Fast forward to mid-March. I was out of the country for the week when Piet received a phone call from the camp: “Your kitten is ready. Come and collect her now!” was the terse instruction. He was horrified but had the presence of mind to request a few day’s grace in which to consult with me. I had a vague recollection of the discussion about pregnant cats but none of promises to give one of the kittens a home.  To avoid upsetting our neighbours we decided we would take her and install her in the office where she would have limited contact with our dogs, rats having taken up permanent residence in my filing cabinet.

At daybreak on the day after I returned to the farm I drove to the camp to collect our new office cat. This in itself turned into quite an exercise. Any ideas I had of an adorable, cuddly bundle of fun soon evaporated when I first encountered this growling, hissing, spitting, fiendish witch. Despite being born in the bar and having had almost constant contact with people this little kitten was wild, she was terrified of humans and behaved like a feral cat.  The camp owner placed a pile of bones on the floor in the bar to entice her from behind the fridge, where she had retreated, loudly voicing her displeasure at our presence, while we removed ourselves to the other side of the counter to wait. Two hours (and three beers for the camp owner – I guess it goes with the job) later I was on my way home, somewhat battered and bloody, the cat thrashing about in her box, obviously very upset.

Sneaking her into the house past the dogs was no easy task but I managed and soon had her safely hidden in the walk-in cupboard that adjoins our bedroom – the plan being to keep her there overnight and then move her down to the office block the next day once she had settled.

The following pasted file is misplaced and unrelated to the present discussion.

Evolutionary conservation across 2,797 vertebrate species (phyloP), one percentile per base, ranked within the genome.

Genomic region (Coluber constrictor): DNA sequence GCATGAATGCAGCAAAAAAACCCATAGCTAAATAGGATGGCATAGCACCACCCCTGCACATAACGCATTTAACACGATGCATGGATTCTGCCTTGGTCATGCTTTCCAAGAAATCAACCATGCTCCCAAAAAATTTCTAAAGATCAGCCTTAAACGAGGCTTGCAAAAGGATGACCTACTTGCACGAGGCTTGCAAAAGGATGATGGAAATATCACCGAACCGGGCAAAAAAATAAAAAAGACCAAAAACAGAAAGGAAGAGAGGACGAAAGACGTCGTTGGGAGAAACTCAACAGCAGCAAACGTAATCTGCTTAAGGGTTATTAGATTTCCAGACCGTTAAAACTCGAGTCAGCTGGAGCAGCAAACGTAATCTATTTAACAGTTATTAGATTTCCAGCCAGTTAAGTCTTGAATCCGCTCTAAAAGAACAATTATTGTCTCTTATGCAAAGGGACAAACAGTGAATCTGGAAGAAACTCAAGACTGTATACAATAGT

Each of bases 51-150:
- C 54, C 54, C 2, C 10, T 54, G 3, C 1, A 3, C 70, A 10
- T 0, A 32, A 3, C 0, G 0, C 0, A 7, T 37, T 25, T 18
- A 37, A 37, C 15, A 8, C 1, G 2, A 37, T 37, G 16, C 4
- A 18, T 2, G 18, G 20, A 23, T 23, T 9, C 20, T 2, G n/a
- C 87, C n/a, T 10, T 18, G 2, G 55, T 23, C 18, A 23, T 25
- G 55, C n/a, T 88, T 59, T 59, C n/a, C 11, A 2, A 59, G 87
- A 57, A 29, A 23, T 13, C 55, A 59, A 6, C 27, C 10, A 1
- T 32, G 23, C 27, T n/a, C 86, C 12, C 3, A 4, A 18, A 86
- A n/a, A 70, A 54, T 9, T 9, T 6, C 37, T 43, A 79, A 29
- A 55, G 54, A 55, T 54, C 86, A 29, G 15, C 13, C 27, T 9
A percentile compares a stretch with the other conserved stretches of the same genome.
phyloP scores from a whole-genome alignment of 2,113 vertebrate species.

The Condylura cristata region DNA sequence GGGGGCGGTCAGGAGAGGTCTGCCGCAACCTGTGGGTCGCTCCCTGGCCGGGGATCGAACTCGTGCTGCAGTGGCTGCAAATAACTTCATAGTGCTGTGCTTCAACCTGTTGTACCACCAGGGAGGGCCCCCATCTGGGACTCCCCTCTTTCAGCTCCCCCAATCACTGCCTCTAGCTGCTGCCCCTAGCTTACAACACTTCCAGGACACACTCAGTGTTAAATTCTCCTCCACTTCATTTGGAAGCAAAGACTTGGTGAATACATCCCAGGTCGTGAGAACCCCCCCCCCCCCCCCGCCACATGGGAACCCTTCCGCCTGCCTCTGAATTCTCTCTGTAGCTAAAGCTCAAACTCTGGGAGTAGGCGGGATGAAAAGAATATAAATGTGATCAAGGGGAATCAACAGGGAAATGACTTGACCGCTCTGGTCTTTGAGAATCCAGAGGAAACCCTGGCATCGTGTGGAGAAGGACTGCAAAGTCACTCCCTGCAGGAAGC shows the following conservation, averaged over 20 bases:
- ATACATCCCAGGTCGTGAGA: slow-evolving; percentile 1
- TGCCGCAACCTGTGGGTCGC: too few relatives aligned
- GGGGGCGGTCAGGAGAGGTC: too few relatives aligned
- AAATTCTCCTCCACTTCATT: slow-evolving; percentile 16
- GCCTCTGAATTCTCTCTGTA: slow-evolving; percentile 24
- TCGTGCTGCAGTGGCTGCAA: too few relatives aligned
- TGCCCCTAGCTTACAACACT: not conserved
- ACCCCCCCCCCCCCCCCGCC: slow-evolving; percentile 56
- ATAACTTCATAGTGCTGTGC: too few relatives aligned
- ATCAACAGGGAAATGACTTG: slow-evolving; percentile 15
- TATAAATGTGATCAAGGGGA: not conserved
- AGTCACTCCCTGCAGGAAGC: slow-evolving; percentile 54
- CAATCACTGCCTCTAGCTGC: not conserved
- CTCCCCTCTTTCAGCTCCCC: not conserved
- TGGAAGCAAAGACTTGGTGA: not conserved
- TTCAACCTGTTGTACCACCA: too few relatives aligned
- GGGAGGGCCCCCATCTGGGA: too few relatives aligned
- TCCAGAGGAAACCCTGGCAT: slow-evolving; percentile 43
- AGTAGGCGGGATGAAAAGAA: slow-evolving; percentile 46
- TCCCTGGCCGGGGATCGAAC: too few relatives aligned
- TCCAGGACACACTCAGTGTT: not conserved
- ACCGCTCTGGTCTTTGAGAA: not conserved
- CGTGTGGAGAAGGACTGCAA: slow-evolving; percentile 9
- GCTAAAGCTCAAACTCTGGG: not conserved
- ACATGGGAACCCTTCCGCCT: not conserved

Settled? Hah! Had I known how vicious and vexatious this cute looking (how deceptive appearances can be!) little ball of fur was going to be I would have taken the easy (cowards?) way out and used the relative safety of a phone call from thousands of kilometers away to tell the camp owners we would not be taking her. It took more than a week before I could even touch her without suffering serious bodily harm.


The Face of Innocence?

After 10 days it was time to start introducing her to the rest of the family and I decided Tikkie, being the smallest, would be the least likely to cause her any harm. He was delighted. She was not. He was unaware such swear words existed.


Such rude language!




He couldn’t believe how nasty she was to him

However, being the charming fellow that he is it only took Tikkie a couple of days to win her over – he is far more diplomatic than I am – and they have now become firm friends. They are  inseparable and love each other dearly.


Cuddling up on a cold evening


Did you Have to wake us up?

We don’t have a TV but watching their antics in the evenings provides us with all the entertainment we need:


Teaching Tikkie how to catch mice

Peek-a Boo!


Come on! I know your food’s up there. Let’s share it

Contrary to our predictions, the other dogs have (grudgingly) accepted her into the family and after the initial swearing – on her part – and snapping – on theirs – a sort of truce has been declared, even when there is food about:


All plans to have an office cat have gone out of the window. She has firmly wormed her way into our lives and apart from the odd trip down to the office to keep Tikkie company while I work she is now, very definitely, our house cat.

So much for being a 'Non Cat Person'!

So much for not being a ‘Cat Person’!